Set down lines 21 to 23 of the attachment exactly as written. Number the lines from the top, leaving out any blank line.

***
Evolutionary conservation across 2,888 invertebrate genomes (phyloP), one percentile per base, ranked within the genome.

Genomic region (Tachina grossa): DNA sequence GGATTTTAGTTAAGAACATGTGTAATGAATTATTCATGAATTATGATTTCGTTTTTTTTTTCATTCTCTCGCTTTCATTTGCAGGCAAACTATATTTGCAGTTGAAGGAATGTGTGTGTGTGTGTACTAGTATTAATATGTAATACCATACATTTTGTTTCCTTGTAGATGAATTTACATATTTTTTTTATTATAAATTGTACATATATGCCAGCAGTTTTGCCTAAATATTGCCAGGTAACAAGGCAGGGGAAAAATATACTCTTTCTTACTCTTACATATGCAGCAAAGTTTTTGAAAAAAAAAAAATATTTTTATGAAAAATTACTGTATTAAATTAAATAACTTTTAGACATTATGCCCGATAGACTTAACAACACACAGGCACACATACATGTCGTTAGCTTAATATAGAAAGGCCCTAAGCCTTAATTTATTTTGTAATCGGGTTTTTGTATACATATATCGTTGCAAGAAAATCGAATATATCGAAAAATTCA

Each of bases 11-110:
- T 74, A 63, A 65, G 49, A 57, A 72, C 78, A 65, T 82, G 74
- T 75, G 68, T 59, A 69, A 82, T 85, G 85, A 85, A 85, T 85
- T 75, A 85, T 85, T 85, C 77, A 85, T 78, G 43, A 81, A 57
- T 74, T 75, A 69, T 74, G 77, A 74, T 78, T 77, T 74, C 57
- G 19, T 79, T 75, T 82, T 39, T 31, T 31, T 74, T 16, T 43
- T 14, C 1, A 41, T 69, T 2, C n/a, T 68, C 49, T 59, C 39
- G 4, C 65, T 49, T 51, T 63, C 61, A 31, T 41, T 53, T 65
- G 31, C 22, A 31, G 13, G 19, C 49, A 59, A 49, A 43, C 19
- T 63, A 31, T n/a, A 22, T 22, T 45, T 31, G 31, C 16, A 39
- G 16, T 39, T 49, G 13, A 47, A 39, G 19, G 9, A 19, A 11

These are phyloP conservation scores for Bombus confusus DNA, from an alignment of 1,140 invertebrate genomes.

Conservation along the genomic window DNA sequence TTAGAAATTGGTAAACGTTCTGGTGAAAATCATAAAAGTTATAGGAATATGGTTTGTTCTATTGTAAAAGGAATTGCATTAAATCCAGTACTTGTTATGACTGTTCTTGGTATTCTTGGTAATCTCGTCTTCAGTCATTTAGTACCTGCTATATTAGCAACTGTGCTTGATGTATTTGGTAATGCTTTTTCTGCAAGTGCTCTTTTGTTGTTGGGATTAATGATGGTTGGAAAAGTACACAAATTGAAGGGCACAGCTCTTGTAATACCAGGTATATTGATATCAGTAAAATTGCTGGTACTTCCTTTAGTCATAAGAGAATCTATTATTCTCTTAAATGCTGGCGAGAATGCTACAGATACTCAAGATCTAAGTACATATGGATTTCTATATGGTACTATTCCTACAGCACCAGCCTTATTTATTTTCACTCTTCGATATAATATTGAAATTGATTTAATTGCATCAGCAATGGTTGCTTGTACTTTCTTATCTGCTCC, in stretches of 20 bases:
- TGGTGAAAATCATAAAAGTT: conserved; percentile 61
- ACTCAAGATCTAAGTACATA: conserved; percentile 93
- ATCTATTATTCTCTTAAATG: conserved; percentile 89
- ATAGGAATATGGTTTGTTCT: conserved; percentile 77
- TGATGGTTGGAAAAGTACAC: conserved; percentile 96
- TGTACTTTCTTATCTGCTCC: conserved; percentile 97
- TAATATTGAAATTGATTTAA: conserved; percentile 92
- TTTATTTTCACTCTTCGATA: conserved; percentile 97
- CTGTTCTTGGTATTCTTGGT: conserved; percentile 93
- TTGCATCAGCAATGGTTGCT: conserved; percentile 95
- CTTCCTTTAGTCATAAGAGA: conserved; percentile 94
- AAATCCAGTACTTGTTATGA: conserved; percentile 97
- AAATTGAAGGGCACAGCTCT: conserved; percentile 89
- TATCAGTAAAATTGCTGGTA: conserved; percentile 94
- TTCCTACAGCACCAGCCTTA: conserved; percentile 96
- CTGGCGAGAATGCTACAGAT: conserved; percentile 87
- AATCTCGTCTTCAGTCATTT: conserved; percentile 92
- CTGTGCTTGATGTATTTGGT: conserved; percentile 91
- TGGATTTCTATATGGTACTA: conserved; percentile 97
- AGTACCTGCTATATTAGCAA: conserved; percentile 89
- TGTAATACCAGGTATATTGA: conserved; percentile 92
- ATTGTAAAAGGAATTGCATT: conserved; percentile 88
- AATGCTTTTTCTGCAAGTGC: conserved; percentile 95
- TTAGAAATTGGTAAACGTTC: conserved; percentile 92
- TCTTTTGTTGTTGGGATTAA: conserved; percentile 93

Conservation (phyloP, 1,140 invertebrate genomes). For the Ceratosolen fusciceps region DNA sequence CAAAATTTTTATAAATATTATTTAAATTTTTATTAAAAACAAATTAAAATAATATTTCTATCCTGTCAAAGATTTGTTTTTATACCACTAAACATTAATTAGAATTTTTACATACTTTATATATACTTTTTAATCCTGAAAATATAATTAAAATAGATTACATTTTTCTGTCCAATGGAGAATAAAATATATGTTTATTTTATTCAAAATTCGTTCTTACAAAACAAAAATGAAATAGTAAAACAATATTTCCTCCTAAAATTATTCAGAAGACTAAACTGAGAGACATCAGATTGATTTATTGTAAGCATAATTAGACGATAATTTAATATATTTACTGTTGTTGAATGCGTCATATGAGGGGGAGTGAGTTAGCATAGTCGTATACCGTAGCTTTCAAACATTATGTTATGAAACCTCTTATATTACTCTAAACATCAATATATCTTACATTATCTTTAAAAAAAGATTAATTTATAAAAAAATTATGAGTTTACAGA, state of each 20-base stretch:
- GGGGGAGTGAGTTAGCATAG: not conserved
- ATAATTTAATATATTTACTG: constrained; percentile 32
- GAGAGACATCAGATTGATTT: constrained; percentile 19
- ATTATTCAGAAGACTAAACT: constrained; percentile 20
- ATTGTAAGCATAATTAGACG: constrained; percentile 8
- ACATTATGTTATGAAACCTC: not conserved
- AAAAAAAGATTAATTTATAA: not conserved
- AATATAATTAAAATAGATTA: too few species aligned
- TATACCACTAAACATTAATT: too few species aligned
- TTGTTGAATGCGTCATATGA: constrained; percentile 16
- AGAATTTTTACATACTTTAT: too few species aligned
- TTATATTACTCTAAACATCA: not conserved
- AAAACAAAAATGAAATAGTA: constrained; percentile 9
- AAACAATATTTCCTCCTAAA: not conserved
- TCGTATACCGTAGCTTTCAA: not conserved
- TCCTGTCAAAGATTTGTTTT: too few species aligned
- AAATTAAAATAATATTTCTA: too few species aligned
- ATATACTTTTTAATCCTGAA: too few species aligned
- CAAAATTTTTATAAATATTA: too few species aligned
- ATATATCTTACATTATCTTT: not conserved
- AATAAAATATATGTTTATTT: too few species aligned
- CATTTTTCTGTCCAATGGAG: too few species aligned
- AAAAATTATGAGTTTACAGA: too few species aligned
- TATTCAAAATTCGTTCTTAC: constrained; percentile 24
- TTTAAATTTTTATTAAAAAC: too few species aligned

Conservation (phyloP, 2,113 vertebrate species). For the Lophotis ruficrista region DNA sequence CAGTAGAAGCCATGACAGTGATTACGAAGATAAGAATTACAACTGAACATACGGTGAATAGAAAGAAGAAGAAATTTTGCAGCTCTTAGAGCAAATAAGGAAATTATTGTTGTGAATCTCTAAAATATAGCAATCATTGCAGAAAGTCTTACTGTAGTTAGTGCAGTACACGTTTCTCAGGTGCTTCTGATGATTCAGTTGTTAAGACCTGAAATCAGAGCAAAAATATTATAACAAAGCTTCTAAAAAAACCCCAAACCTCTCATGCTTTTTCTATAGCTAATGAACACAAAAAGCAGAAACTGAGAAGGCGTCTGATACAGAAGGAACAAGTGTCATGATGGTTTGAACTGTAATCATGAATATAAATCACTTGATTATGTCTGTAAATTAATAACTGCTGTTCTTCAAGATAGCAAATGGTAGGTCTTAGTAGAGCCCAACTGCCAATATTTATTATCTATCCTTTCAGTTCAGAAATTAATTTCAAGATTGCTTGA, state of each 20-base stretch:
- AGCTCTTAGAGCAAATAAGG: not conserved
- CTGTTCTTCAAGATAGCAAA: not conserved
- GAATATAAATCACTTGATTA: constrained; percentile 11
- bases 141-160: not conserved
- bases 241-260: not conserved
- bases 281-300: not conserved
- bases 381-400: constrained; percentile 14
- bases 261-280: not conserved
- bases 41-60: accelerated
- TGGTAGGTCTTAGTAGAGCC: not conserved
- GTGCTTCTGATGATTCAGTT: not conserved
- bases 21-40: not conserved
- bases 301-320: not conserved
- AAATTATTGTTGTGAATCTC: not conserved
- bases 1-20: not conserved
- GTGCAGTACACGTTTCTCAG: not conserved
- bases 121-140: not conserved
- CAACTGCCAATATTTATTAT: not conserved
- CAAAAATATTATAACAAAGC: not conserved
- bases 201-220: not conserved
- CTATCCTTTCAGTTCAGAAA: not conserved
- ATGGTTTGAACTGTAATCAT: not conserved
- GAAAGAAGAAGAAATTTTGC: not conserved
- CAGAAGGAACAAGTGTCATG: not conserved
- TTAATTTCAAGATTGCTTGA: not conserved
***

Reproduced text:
- TGTACTTTCTTATCTGCTCC: conserved; percentile 97
- TAATATTGAAATTGATTTAA: conserved; percentile 92
- TTTATTTTCACTCTTCGATA: conserved; percentile 97